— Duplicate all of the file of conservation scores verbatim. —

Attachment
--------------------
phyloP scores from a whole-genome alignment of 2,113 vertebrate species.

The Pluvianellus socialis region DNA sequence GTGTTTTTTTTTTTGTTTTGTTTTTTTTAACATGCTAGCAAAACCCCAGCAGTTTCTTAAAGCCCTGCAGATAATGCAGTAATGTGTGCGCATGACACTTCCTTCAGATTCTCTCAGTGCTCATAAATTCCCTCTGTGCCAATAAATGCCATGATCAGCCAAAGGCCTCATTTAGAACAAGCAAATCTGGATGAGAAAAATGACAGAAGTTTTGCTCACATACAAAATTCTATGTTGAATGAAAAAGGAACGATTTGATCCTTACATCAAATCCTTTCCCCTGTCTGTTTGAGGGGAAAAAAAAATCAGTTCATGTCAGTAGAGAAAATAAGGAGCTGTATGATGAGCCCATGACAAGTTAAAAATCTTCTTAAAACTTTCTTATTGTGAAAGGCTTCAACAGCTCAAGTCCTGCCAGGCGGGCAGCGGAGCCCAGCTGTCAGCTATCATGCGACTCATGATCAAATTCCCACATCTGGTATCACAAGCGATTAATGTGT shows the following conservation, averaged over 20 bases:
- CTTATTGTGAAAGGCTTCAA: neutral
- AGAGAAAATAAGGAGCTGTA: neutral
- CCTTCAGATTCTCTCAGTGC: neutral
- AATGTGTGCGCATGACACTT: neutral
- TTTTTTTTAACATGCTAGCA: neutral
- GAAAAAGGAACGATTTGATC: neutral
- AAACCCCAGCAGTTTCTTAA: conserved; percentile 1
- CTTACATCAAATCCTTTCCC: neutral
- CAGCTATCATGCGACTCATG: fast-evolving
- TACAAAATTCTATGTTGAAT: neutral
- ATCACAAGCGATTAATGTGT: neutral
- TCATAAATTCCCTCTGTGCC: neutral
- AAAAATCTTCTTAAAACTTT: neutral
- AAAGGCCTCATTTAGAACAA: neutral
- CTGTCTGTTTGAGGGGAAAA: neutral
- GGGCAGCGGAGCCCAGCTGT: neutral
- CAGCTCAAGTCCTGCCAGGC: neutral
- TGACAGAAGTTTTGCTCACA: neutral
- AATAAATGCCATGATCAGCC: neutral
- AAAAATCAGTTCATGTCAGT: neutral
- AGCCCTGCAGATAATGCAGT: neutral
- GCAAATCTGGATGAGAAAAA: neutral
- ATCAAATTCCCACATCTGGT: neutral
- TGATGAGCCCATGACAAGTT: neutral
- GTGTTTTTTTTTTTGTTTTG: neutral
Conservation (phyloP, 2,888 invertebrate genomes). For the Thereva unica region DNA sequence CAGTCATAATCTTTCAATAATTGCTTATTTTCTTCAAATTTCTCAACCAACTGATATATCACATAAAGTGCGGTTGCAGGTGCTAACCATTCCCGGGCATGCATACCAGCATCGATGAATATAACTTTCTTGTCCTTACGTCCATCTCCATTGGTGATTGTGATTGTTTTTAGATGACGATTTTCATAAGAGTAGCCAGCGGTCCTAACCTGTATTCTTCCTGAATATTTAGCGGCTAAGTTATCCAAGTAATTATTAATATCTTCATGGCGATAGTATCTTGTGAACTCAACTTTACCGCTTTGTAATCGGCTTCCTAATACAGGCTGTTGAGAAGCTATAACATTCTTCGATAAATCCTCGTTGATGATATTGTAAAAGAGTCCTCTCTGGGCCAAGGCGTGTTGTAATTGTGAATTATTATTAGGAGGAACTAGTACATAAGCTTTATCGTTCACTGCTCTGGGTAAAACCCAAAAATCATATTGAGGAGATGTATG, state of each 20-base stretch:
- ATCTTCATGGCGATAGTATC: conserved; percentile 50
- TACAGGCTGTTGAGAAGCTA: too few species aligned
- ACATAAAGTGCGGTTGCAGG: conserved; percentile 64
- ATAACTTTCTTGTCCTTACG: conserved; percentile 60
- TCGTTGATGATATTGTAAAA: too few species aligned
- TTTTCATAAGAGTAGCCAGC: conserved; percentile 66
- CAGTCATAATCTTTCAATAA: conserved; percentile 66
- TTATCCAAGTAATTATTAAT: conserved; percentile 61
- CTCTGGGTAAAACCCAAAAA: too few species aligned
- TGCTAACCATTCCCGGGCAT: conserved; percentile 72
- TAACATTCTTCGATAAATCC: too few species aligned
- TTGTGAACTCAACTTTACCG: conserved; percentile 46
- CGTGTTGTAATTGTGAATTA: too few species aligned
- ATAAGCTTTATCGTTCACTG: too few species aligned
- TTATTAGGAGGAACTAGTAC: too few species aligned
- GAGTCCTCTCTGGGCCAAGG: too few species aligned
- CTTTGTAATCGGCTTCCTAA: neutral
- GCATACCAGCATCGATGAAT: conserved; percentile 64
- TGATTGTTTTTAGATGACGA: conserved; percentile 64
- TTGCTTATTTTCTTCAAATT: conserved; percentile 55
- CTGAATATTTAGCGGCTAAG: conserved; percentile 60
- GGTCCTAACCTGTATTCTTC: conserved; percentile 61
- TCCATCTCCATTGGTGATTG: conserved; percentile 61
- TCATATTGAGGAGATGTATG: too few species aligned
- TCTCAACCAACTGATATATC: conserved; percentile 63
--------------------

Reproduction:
phyloP scores from a whole-genome alignment of 2,113 vertebrate species.

The Pluvianellus socialis region DNA sequence GTGTTTTTTTTTTTGTTTTGTTTTTTTTAACATGCTAGCAAAACCCCAGCAGTTTCTTAAAGCCCTGCAGATAATGCAGTAATGTGTGCGCATGACACTTCCTTCAGATTCTCTCAGTGCTCATAAATTCCCTCTGTGCCAATAAATGCCATGATCAGCCAAAGGCCTCATTTAGAACAAGCAAATCTGGATGAGAAAAATGACAGAAGTTTTGCTCACATACAAAATTCTATGTTGAATGAAAAAGGAACGATTTGATCCTTACATCAAATCCTTTCCCCTGTCTGTTTGAGGGGAAAAAAAAATCAGTTCATGTCAGTAGAGAAAATAAGGAGCTGTATGATGAGCCCATGACAAGTTAAAAATCTTCTTAAAACTTTCTTATTGTGAAAGGCTTCAACAGCTCAAGTCCTGCCAGGCGGGCAGCGGAGCCCAGCTGTCAGCTATCATGCGACTCATGATCAAATTCCCACATCTGGTATCACAAGCGATTAATGTGT shows the following conservation, averaged over 20 bases:
- CTTATTGTGAAAGGCTTCAA: neutral
- AGAGAAAATAAGGAGCTGTA: neutral
- CCTTCAGATTCTCTCAGTGC: neutral
- AATGTGTGCGCATGACACTT: neutral
- TTTTTTTTAACATGCTAGCA: neutral
- GAAAAAGGAACGATTTGATC: neutral
- AAACCCCAGCAGTTTCTTAA: conserved; percentile 1
- CTTACATCAAATCCTTTCCC: neutral
- CAGCTATCATGCGACTCATG: fast-evolving
- TACAAAATTCTATGTTGAAT: neutral
- ATCACAAGCGATTAATGTGT: neutral
- TCATAAATTCCCTCTGTGCC: neutral
- AAAAATCTTCTTAAAACTTT: neutral
- AAAGGCCTCATTTAGAACAA: neutral
- CTGTCTGTTTGAGGGGAAAA: neutral
- GGGCAGCGGAGCCCAGCTGT: neutral
- CAGCTCAAGTCCTGCCAGGC: neutral
- TGACAGAAGTTTTGCTCACA: neutral
- AATAAATGCCATGATCAGCC: neutral
- AAAAATCAGTTCATGTCAGT: neutral
- AGCCCTGCAGATAATGCAGT: neutral
- GCAAATCTGGATGAGAAAAA: neutral
- ATCAAATTCCCACATCTGGT: neutral
- TGATGAGCCCATGACAAGTT: neutral
- GTGTTTTTTTTTTTGTTTTG: neutral
Conservation (phyloP, 2,888 invertebrate genomes). For the Thereva unica region DNA sequence CAGTCATAATCTTTCAATAATTGCTTATTTTCTTCAAATTTCTCAACCAACTGATATATCACATAAAGTGCGGTTGCAGGTGCTAACCATTCCCGGGCATGCATACCAGCATCGATGAATATAACTTTCTTGTCCTTACGTCCATCTCCATTGGTGATTGTGATTGTTTTTAGATGACGATTTTCATAAGAGTAGCCAGCGGTCCTAACCTGTATTCTTCCTGAATATTTAGCGGCTAAGTTATCCAAGTAATTATTAATATCTTCATGGCGATAGTATCTTGTGAACTCAACTTTACCGCTTTGTAATCGGCTTCCTAATACAGGCTGTTGAGAAGCTATAACATTCTTCGATAAATCCTCGTTGATGATATTGTAAAAGAGTCCTCTCTGGGCCAAGGCGTGTTGTAATTGTGAATTATTATTAGGAGGAACTAGTACATAAGCTTTATCGTTCACTGCTCTGGGTAAAACCCAAAAATCATATTGAGGAGATGTATG, state of each 20-base stretch:
- ATCTTCATGGCGATAGTATC: conserved; percentile 50
- TACAGGCTGTTGAGAAGCTA: too few species aligned
- ACATAAAGTGCGGTTGCAGG: conserved; percentile 64
- ATAACTTTCTTGTCCTTACG: conserved; percentile 60
- TCGTTGATGATATTGTAAAA: too few species aligned
- TTTTCATAAGAGTAGCCAGC: conserved; percentile 66
- CAGTCATAATCTTTCAATAA: conserved; percentile 66
- TTATCCAAGTAATTATTAAT: conserved; percentile 61
- CTCTGGGTAAAACCCAAAAA: too few species aligned
- TGCTAACCATTCCCGGGCAT: conserved; percentile 72
- TAACATTCTTCGATAAATCC: too few species aligned
- TTGTGAACTCAACTTTACCG: conserved; percentile 46
- CGTGTTGTAATTGTGAATTA: too few species aligned
- ATAAGCTTTATCGTTCACTG: too few species aligned
- TTATTAGGAGGAACTAGTAC: too few species aligned
- GAGTCCTCTCTGGGCCAAGG: too few species aligned
- CTTTGTAATCGGCTTCCTAA: neutral
- GCATACCAGCATCGATGAAT: conserved; percentile 64
- TGATTGTTTTTAGATGACGA: conserved; percentile 64
- TTGCTTATTTTCTTCAAATT: conserved; percentile 55
- CTGAATATTTAGCGGCTAAG: conserved; percentile 60
- GGTCCTAACCTGTATTCTTC: conserved; percentile 61
- TCCATCTCCATTGGTGATTG: conserved; percentile 61
- TCATATTGAGGAGATGTATG: too few species aligned
- TCTCAACCAACTGATATATC: conserved; percentile 63